This week’s Contrabass Conversations episode features an interview with Suzuki Bass School pioneer, pedagogue, and teacher trainer Virginia Dixon. Virginia shares her years of experience performing and teaching the double bass, highlights unique aspects of the Suzuki bass method, and offers advice for those interested in pursuing a career as a double bass teacher.
We also feature music from electric bassist Ben Torrey on this episode. Ben specializes in performing classical music on the electric bass. Check out his video tutorials, downloadable tracks, and more at www.bentorrey.com:2112/blog.
Stan Haskins has a wonderful multi-part feature on Virginia’s teaching activities and the Suzuki Bass Program on his blog Glued to the String. Follow any of the links below to learn more about Virginia:
Interview with Virginia Dixon
How I became involved with the Suzuki Bass Program
Resources for Suzuki Bass Teachers and Students
How to Become a Suzuki Bass Instructor
Materials for Beginning Suzuki Bass Students and Teachers
About Virginia Dixon (from Stan Haskins):
Virginia Dixon teaches double bass at Wheaton and Elmhurst Colleges and the Suzuki School of Elgin as well as in her home studio. Summers find her teaching at Suzuki institutes which this year included Beaver Creek, CO, New Orleans, and Stevens Point, WI. A former Board Member of the International Society of Bassists, she still edits their journal’s Child’s Play Column. In 2005, she received the ISB Special Achievement Award as their Young Bassist Ambassador. As a member of the Suzuki Bass Committee she is collaborating on creating materials for the Suzuki Bass Method and is one of two Teacher Trainers for the Suzuki Association of the Americas actively training teachers from the United States and abroad. She holds two performance degrees from Indiana University and has studied with Julius Levine, Murray Grodner, and Georg Hortnagel. Her performances have taken her throughout the United States as well as Europe and Japan.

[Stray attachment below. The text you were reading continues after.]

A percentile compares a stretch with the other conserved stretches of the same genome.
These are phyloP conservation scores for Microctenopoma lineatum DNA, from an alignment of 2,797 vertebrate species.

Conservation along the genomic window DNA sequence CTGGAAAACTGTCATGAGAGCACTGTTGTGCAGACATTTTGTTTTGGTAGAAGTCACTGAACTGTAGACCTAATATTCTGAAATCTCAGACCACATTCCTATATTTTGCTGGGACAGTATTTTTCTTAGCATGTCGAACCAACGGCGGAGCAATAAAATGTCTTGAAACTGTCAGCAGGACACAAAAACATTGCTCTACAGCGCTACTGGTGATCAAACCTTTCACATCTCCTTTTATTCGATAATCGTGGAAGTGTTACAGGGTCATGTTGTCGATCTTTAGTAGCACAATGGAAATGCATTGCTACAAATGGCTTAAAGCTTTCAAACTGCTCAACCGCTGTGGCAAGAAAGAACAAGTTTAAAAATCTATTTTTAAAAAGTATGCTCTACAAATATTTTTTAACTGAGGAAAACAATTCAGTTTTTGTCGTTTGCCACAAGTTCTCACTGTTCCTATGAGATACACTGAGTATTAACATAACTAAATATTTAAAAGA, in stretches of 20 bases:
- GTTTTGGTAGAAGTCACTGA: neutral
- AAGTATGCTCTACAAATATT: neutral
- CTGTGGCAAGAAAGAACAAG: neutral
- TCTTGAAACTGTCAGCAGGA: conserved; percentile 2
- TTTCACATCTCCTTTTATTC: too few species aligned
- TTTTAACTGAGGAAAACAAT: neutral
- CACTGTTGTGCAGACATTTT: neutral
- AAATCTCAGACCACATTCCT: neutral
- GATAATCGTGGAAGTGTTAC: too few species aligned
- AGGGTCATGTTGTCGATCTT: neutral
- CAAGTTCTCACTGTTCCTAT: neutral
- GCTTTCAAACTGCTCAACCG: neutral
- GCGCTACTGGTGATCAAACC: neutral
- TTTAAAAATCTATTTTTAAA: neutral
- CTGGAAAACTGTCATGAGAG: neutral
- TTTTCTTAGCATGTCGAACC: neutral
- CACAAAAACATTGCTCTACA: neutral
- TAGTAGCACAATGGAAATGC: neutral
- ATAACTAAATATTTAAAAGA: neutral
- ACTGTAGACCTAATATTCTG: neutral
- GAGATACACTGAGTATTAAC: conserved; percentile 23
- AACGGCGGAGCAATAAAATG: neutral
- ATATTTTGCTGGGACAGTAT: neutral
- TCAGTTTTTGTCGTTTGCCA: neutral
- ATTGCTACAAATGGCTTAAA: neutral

In her spare time she loves to travel the world with her husband Mark Harbold and is a student of Japanese and Hindi. She is also an avid camper and hiker.
About Ben Torrey:
By way of background, I was formerly a professionally aspiring musician. I studied at New England Conservatory in the dual-degree program with Tufts from ‘91 to ‘94. In 1997, after what I thought were some career setbacks, I decided to get a day job. I ended up pretty much not playing bass at all until late 2004, when I started to notice how much I missed it. I worked through the great exercises in the Artist’s Way book and started on my “artistic recovery” in 2006. Thanks also to Barry Green’s great reminder that “amateur” means one that does something for the love of it, I’m now happy to call myself an “amateur”–meaning I play just for the love of playing without any professional aspirations. (Amateur, by the way, is a word that used to make me cringe!)
Now, with the help of the Artist’s Way, The Listening Book, the second Artist Way book Walking In This World, and the Inner Game of Music, music is again an active part of my life. I’m playing every day, most days about two hours, usually between 4AM and 6AM before going to work. I’m still a long way from playing how I know I’m capable of, and I sure did lose a lot of skill during my “IT ramp up years”, but I’m confident if I continue to apply myself the results will start to show soon.
visit Ben online at www.bentorrey.com:2112/blog
Sor Etude #4
Bach Prelude in C Minor
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Release Date: 12/10/07
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